Lynn: There is something totally fascinating about dinosaurs. So many young readers fall under their spell, read every book they can find on the subject again and again and become walking encyclopedias of names and facts. Some of us never lose that fascination. A LOT of dinosaur books are published every year, many of them very similar, but happily we have two that will bring a little something new to the 567.9 section of your collections.

51484036Dinosaur Mountain: Digging Into the Jurassic Age (Farrar, 2010) by Deborah Kogan Ray plunks readers down in the middle of the 1877 “bone wars” when rival dinosaur hunters competed fiercely to find as many skeletons as possible. Never one to miss a craze, Andrew Carnegie wanted “something big” for his new museum in Pittsburgh and Earl Douglass was assigned the task. Unlike many “bone hunters” Douglass took a careful scientific approach and studied topographical maps and geological surveys before deciding the Uinta Basin of the Green River was the place to search. Douglass’s work paid off and after two discouraging seasons, he discovered the 70 ft. long skeleton of an Apatosaurus in 1909, complete with the only known skull of this huge creature. It was just the start. Continuing his careful detailed methods, Douglass worked the area (even after benefactor Carnegie’s death) until the quarry closed in 1924 and was instrumental in getting the area protected as Dinosaur National Monument.

This book takes me right back to my dinosaur-bedazzled childhood and like a kid, I just have to say that it is totally awesome. I thought our focus group might be a bit young for this book but they loved it and we slowly explored every page. The design really worked for us. One whole page of each big two-page spread is a sweeping illustration with all the stark grandeur of the desert. On the facing page is the lively text highlighted by intricate drawings: tools, geological strata, snippets from Douglass’ journals, maps. This is a book to linger over and enjoy with lots of great additional material like biographical notes, author notes, drawings of the dinosaurs found. Too cool! Don’t miss this one – it is not just another run of the mill dinosaur book!

Sorry Cindy! I know I was supposed to be brief but I just loved this book.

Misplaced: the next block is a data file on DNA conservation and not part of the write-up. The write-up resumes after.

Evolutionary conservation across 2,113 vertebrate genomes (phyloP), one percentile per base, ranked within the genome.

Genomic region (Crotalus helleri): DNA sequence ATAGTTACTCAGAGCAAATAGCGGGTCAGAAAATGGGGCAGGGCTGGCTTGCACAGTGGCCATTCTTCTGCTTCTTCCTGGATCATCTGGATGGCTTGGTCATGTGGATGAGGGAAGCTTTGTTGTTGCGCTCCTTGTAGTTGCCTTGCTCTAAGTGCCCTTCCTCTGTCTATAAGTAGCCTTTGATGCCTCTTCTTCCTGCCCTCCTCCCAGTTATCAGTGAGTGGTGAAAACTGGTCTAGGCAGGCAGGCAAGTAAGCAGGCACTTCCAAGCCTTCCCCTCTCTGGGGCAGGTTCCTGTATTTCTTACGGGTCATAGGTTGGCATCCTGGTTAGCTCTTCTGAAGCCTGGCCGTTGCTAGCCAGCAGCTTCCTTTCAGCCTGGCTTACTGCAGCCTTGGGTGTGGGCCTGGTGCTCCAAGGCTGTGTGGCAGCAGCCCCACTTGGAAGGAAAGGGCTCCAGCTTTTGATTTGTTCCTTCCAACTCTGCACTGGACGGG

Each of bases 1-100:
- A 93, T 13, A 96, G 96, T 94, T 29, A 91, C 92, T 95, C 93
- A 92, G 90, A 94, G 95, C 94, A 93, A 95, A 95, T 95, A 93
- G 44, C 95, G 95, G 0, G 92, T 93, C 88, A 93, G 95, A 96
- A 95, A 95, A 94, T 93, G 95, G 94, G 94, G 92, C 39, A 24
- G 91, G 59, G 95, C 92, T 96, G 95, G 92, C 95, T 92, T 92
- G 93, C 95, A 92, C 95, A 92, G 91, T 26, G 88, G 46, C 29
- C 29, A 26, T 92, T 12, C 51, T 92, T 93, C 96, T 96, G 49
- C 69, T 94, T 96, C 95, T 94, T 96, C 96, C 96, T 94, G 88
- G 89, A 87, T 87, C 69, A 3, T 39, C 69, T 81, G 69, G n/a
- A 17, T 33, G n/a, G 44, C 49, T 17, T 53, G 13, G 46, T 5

born-to-be-giantsCindy: That’s okay, Lynn. I’m still tired from the graduation party weekend so you can do my section, too, if you want….

No? Well, okay then. My dinosaur find is Born to Be Giants: How Baby Dinosaurs Grew to Rule the World by Lita Judge (Roaring Brook, 2010). The author sounds like someone after your own heart, Lynn. At the age of 15 Judge wrote to the Royal Tyrrell Museum of Paleontology in Alberta, Canada, seeking a position as a volunteer on a dinosaur dig. She spent the next three summers doing just that and then pursued a degree in geology. Lucky for us, she also discovered a passion for writing and illustration. This book isn’t just cute drawings of baby dinosaurs, Judge presents lots of information about how paleontologists are studying bones and dig sites to hypothesis about how baby dinosaurs were raised. Which were altricial (helpless as newborns) or precocial (can leave the nest and get food for themselves).

Survival for baby dinosaurs was precarious. Just like many baby animals, predators are a huge threat, but imagine the danger of being “trampled by a mother who weighed as much as four pick-up trucks?” With its combination of awwwwwwe-inspiring illustrations and the fascinating information about the paleontologists’ work, this book, along with Ray’s are sure to inspire another generation of dinosaur fanatics. Make sure you don’t miss the photograph of teenage Lita working on a dig site.

Books Together is hosting Nonfiction Monday today. Check out all the great books nonfictionmondaythat will be listed there.



About the Author:

Cindy Dobrez and Lynn Rutan are Booklist reviewers and middle-school librarians who have chaired both ALA’s Best Books for Young Adults and the Michael L. Printz Award for YA Literature committees. Follow Bookends on Twitter at @BookendsBlog. You can also find Cindy at @cdobrez and Lynn at @482april.

2 Comments on "Dinosaurs!"

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  1. Grown ups and kids alike love dinosaurs in our house so I think both of these would be a great hit. I’ll also mention them on Good Reads – there’s a book group for picture books and next month we’re looking at dino books and I’m sure people would be interested in these even if they are technically nonfiction.

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